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Qld corruption watchdog needs a longer leash? Palaszczuk seeks advice

Queenslanders are being asked to reconsider the legislative boundaries around the state’s corruption watchdog but the government is already committed to widening its remit.

Only a few years ago the state government narrowed the range of matters the independent anti-corruption body could investigate, so it could focus its time and resources on the more serious end of the spectrum. The Western Australian government made a similar move midway through last year, leaving less serious matters to agencies themselves and the WA Public Service Commission.

The previous Queensland government did this by raising the legislative threshold for bad behaviour that could be investigated by the independent commission, in response to a review by former High Court Justice Ian Callinan and University of Queensland professor Nicholas Aroney.

At the same time it renamed it from the Crime and Misconduct Commission to the Crime and Corruption Commission, and set it after newly defined “corrupt conduct” rather than the “official misconduct” that was the CMC’s domain.

The current government claims an election mandate to turn back the other direction and “widen the definition” of corrupt conduct. It has released an issues paper to stimulate public comment by reminding Queenslanders of the past changes and their justifications, as well as objections that were raised at the time.

Department of Justice and Attorney-General head David Mackie is also writing to all public service bosses for their views on how the responsibilities for dealing with different kinds of bad behaviour should be divided up.

Currently the CCC can refer complaints to agencies or public sector business units and monitor how they are dealt with. It is expected to work co-operatively with the rest of the public sector in rooting our corruption. The issues paper explains:

“Where appropriate, actions to deal with corrupt conduct should generally happen within the unit of public administration, subject to the capacity of the unit of public administration to deal with the matter and public interest principles.

“The Public Service Commission has a role in reviewing the responses of public sector agencies to work performance matters that are outside of the definition of ‘corrupt conduct’ in the [legislation].”

Likewise, the police commissioner mainly deals with police misconduct that doesn’t meet the corruption threshold but can ask the CCC to assist. The watchdog can also look over the police commissioner’s shoulder and take over the investigation.

The discussion paper asks readers to consider if past objections to the narrowing of the CCC’s role still apply and if there is any evidence of them coming true in the intervening years. It points out:

“Prior to the 2014 amendments, the CCC analysed the 60 complaints that were used by Callinan and Aroney in their report and applied the new definition of ‘corrupt conduct’. The CCC determined that 22 out of the 60 complaints that were captured by the definition of ‘official misconduct’ would not fall within the definition of ‘corrupt conduct’ and therefore not be within the CCC’s jurisdiction.”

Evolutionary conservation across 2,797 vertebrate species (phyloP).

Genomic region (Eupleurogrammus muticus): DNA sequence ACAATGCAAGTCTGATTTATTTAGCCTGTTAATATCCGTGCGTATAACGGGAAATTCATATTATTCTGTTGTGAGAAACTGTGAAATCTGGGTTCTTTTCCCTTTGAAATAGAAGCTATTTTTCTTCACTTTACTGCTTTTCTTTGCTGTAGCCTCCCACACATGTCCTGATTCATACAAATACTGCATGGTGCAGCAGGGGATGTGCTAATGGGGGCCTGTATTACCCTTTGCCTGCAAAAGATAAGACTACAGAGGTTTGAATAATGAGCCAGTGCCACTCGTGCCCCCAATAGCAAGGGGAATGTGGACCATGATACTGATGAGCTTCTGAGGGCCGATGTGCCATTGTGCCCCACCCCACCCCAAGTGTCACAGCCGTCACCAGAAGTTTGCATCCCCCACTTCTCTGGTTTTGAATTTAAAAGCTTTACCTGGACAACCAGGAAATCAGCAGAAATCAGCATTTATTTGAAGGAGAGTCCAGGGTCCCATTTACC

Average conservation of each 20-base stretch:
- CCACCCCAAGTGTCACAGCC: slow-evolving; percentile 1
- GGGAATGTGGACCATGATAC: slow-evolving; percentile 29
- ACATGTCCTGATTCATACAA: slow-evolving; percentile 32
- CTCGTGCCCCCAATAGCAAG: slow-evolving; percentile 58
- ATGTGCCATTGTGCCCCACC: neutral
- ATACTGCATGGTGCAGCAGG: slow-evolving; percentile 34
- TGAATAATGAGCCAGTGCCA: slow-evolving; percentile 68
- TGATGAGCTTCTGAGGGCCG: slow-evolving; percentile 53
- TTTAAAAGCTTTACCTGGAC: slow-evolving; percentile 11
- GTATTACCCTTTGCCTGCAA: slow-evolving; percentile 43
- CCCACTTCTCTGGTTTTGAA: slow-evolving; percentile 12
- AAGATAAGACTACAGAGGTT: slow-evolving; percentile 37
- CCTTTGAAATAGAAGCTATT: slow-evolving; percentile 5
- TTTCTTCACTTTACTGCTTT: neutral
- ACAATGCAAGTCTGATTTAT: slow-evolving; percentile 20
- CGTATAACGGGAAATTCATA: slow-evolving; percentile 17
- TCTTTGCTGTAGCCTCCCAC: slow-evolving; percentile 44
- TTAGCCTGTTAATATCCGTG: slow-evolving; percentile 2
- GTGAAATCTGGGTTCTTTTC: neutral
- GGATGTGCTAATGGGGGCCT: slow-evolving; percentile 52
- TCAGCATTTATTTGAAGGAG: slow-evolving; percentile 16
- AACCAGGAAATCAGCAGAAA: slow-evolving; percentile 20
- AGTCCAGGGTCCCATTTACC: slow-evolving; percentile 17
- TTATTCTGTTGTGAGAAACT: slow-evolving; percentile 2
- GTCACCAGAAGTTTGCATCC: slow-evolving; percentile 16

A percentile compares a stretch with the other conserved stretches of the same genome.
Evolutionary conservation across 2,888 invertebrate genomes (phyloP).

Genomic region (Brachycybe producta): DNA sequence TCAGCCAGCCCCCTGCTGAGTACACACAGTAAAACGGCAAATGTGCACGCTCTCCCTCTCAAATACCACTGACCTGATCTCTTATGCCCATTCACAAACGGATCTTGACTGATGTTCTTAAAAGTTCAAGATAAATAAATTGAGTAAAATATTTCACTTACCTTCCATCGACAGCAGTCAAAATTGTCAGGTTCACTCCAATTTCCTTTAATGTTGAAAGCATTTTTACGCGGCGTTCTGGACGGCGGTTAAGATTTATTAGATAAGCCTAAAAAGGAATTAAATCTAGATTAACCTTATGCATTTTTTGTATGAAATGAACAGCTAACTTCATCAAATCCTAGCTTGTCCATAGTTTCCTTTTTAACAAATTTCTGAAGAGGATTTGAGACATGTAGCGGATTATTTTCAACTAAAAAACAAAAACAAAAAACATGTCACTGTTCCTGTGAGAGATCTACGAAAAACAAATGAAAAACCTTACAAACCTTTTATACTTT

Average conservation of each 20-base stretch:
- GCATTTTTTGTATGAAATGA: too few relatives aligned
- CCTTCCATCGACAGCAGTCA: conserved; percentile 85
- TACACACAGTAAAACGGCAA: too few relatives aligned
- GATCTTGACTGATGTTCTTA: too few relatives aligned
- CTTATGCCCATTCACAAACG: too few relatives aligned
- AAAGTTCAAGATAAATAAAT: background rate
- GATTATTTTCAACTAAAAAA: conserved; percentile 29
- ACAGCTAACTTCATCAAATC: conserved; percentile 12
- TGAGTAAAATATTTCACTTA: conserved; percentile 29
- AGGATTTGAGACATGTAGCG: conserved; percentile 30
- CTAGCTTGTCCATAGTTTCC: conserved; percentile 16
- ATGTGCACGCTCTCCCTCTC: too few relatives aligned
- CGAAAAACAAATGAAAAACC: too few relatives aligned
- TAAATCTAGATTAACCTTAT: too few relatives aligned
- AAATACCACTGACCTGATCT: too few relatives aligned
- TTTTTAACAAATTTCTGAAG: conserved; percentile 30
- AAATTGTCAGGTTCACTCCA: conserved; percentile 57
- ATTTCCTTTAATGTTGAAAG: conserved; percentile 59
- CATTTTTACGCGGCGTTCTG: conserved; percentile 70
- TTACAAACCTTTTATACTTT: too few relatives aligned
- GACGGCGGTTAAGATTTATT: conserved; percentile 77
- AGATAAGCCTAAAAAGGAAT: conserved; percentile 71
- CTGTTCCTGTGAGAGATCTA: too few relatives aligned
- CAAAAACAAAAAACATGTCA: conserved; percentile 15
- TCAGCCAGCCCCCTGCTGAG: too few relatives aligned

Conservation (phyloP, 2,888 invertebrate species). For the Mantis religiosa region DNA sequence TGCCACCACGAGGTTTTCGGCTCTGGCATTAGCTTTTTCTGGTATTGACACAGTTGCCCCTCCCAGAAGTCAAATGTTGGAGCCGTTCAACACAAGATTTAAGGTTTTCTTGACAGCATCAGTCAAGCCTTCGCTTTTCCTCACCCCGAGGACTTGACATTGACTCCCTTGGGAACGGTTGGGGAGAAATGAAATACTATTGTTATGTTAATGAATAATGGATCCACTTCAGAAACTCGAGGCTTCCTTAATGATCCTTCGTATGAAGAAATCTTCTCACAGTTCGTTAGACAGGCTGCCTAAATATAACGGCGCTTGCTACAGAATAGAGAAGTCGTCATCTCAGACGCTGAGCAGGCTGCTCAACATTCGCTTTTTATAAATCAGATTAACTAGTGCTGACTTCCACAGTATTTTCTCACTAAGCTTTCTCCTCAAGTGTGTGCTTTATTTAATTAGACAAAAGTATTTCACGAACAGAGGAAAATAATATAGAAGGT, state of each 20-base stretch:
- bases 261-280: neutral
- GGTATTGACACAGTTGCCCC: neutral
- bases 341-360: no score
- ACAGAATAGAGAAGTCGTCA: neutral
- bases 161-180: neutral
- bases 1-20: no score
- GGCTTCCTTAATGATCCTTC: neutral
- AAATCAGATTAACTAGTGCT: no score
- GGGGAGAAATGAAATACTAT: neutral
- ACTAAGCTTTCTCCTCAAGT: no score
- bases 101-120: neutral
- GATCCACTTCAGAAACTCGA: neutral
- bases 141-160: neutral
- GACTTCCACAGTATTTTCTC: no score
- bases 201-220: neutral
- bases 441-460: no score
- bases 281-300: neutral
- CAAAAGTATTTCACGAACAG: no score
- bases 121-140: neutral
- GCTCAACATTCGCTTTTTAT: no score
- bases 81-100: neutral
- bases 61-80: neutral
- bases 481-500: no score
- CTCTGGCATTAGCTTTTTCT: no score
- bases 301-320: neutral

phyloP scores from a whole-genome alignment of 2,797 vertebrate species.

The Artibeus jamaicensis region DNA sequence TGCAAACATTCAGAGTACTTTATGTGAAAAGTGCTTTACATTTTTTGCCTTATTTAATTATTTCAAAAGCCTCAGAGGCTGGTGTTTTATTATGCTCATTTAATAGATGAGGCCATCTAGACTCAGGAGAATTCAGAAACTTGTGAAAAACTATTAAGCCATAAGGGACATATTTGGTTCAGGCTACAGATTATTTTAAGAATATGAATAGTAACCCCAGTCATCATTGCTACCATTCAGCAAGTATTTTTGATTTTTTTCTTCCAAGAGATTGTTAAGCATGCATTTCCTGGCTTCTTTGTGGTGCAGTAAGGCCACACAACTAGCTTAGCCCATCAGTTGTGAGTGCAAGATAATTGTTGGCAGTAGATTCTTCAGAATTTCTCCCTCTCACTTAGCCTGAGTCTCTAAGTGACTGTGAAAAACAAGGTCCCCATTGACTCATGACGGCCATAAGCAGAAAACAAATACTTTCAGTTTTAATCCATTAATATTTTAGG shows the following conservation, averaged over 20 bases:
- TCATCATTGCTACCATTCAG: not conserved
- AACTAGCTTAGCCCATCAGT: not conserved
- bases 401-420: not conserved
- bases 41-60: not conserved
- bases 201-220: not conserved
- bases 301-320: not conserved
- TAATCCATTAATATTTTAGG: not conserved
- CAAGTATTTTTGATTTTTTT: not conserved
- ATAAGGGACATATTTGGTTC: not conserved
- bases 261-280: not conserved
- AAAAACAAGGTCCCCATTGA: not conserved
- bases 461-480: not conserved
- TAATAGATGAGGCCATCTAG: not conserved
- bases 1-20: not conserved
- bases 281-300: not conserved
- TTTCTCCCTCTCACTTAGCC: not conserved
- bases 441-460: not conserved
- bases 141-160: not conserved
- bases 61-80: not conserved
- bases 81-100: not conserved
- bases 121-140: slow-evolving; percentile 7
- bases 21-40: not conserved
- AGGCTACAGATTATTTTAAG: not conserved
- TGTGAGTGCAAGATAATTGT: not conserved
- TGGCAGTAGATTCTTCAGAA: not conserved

Behaviour that was no longer within the CCC’s remit included:

  • minor driving offences in a government vehicle;
  • minor maladministration — failure to act, improper use of discretion (where information suggests no misuse of powers/conduct is not engaged in for the person’s personal benefit);
  • accessing personal government records or patient/client records (own records or records of others but not disclosed or used by third parties);
  • bullying/harassment/unco-operative behaviour;
  • inappropriate behaviour (threatening) — peer-on-peer; and
  • misuse of computer (storage of legal pornographic images).

The paper also asks readers to consider any specific kinds of behaviour that should perhaps be considered corrupt, and whether Queensland should follow the approaches taken in other states.

While the new regime has only been in place for one full year, the paper reports that complaints from the public and agency notifications to the CCC have dropped markedly since the 2014 changes.

It’s not clear how much impact responses to the paper will have or if it is just a fig leaf of consultation with public servants and the public. CCC chair Alan MacSporran supports going back to a wider remit and Attorney-General Yvette D’Ath made the government’s view very clear last year, commenting on a different set of amendments to the CCC’s legislation that have since become law:

“After the upheaval of the Newman years and the undermining of important integrity measures across government, we are delivering on our commitment to restore accountability and integrity.

“The government was supported by Queenslanders to restore respect for important public institutions, including the judiciary, an independent public service and, crucially, a strong and independent public watchdog.

“These changes will help the CCC see some stability after recent turbulence and will allow the good people who dedicate their lives to stamping out crime and corruption in this state to get on with their important job.”

Those amendments prevent the commission’s CEO from also being a commissioner, require bipartisan support for the appointment of the CEO from the Parliamentary Crime and Corruption Committee, and limit temporary appointments of commissioners, the chair and the CEO to three months in the absence of bipartisan support.

The bill also reinstated the CCC’s corruption prevention and independent research roles, and allowed complaints to be made anonymously once again.

Author Bio

Stephen Easton

Stephen Easton is a journalist at The Mandarin based in Canberra. He's previously reported for Canberra CityNews and worked on industry titles for The Intermedia Group.